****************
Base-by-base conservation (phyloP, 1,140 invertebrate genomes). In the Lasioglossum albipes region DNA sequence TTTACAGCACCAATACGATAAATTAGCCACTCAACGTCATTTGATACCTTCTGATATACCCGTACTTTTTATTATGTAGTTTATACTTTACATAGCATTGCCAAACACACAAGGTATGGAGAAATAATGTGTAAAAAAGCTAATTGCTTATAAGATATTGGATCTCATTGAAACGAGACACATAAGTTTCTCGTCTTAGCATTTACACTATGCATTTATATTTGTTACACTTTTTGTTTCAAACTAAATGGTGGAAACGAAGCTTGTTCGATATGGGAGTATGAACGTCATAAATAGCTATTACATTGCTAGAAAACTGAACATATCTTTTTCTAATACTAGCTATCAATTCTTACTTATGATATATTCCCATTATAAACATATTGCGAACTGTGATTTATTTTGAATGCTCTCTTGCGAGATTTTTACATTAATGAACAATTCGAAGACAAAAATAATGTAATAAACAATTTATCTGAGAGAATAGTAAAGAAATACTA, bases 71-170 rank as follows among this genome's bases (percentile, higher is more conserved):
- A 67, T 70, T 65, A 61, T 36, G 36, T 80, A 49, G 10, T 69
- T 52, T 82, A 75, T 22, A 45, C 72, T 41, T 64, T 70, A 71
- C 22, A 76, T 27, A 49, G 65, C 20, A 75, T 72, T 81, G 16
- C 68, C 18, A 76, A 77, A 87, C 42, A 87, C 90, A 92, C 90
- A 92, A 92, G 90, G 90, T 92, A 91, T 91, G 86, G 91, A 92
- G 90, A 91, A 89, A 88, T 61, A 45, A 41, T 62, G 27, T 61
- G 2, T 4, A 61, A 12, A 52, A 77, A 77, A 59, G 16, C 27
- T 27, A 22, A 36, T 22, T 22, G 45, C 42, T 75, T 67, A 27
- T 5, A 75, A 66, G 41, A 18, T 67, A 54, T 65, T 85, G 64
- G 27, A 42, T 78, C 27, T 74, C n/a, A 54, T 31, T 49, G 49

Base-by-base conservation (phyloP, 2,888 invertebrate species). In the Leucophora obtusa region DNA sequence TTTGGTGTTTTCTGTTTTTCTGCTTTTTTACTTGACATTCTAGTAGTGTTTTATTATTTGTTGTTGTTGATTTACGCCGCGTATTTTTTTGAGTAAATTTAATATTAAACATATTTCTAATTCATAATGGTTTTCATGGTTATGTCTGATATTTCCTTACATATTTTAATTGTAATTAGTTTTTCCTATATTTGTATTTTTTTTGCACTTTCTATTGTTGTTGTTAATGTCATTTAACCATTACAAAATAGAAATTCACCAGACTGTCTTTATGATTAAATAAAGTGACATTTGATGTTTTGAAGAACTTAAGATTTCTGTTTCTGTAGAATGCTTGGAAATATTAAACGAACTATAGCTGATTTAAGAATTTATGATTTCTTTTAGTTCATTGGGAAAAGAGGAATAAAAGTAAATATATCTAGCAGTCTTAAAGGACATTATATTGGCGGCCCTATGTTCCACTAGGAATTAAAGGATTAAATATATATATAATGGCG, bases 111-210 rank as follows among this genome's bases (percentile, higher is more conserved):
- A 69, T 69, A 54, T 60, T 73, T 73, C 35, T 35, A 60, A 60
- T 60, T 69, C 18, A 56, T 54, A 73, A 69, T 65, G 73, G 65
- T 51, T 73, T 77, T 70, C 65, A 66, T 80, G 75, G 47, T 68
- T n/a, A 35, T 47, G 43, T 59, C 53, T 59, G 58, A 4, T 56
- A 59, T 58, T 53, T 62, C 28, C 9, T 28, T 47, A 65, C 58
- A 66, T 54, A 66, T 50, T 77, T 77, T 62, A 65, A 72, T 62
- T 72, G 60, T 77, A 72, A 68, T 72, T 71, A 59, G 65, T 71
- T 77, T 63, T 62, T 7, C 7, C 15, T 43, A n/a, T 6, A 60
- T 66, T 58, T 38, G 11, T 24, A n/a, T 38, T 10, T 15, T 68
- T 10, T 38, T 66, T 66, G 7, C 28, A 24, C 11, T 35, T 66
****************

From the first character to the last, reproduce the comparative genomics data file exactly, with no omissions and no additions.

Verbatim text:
Base-by-base conservation (phyloP, 1,140 invertebrate genomes). In the Lasioglossum albipes region DNA sequence TTTACAGCACCAATACGATAAATTAGCCACTCAACGTCATTTGATACCTTCTGATATACCCGTACTTTTTATTATGTAGTTTATACTTTACATAGCATTGCCAAACACACAAGGTATGGAGAAATAATGTGTAAAAAAGCTAATTGCTTATAAGATATTGGATCTCATTGAAACGAGACACATAAGTTTCTCGTCTTAGCATTTACACTATGCATTTATATTTGTTACACTTTTTGTTTCAAACTAAATGGTGGAAACGAAGCTTGTTCGATATGGGAGTATGAACGTCATAAATAGCTATTACATTGCTAGAAAACTGAACATATCTTTTTCTAATACTAGCTATCAATTCTTACTTATGATATATTCCCATTATAAACATATTGCGAACTGTGATTTATTTTGAATGCTCTCTTGCGAGATTTTTACATTAATGAACAATTCGAAGACAAAAATAATGTAATAAACAATTTATCTGAGAGAATAGTAAAGAAATACTA, bases 71-170 rank as follows among this genome's bases (percentile, higher is more conserved):
- A 67, T 70, T 65, A 61, T 36, G 36, T 80, A 49, G 10, T 69
- T 52, T 82, A 75, T 22, A 45, C 72, T 41, T 64, T 70, A 71
- C 22, A 76, T 27, A 49, G 65, C 20, A 75, T 72, T 81, G 16
- C 68, C 18, A 76, A 77, A 87, C 42, A 87, C 90, A 92, C 90
- A 92, A 92, G 90, G 90, T 92, A 91, T 91, G 86, G 91, A 92
- G 90, A 91, A 89, A 88, T 61, A 45, A 41, T 62, G 27, T 61
- G 2, T 4, A 61, A 12, A 52, A 77, A 77, A 59, G 16, C 27
- T 27, A 22, A 36, T 22, T 22, G 45, C 42, T 75, T 67, A 27
- T 5, A 75, A 66, G 41, A 18, T 67, A 54, T 65, T 85, G 64
- G 27, A 42, T 78, C 27, T 74, C n/a, A 54, T 31, T 49, G 49

Base-by-base conservation (phyloP, 2,888 invertebrate species). In the Leucophora obtusa region DNA sequence TTTGGTGTTTTCTGTTTTTCTGCTTTTTTACTTGACATTCTAGTAGTGTTTTATTATTTGTTGTTGTTGATTTACGCCGCGTATTTTTTTGAGTAAATTTAATATTAAACATATTTCTAATTCATAATGGTTTTCATGGTTATGTCTGATATTTCCTTACATATTTTAATTGTAATTAGTTTTTCCTATATTTGTATTTTTTTTGCACTTTCTATTGTTGTTGTTAATGTCATTTAACCATTACAAAATAGAAATTCACCAGACTGTCTTTATGATTAAATAAAGTGACATTTGATGTTTTGAAGAACTTAAGATTTCTGTTTCTGTAGAATGCTTGGAAATATTAAACGAACTATAGCTGATTTAAGAATTTATGATTTCTTTTAGTTCATTGGGAAAAGAGGAATAAAAGTAAATATATCTAGCAGTCTTAAAGGACATTATATTGGCGGCCCTATGTTCCACTAGGAATTAAAGGATTAAATATATATATAATGGCG, bases 111-210 rank as follows among this genome's bases (percentile, higher is more conserved):
- A 69, T 69, A 54, T 60, T 73, T 73, C 35, T 35, A 60, A 60
- T 60, T 69, C 18, A 56, T 54, A 73, A 69, T 65, G 73, G 65
- T 51, T 73, T 77, T 70, C 65, A 66, T 80, G 75, G 47, T 68
- T n/a, A 35, T 47, G 43, T 59, C 53, T 59, G 58, A 4, T 56
- A 59, T 58, T 53, T 62, C 28, C 9, T 28, T 47, A 65, C 58
- A 66, T 54, A 66, T 50, T 77, T 77, T 62, A 65, A 72, T 62
- T 72, G 60, T 77, A 72, A 68, T 72, T 71, A 59, G 65, T 71
- T 77, T 63, T 62, T 7, C 7, C 15, T 43, A n/a, T 6, A 60
- T 66, T 58, T 38, G 11, T 24, A n/a, T 38, T 10, T 15, T 68
- T 10, T 38, T 66, T 66, G 7, C 28, A 24, C 11, T 35, T 66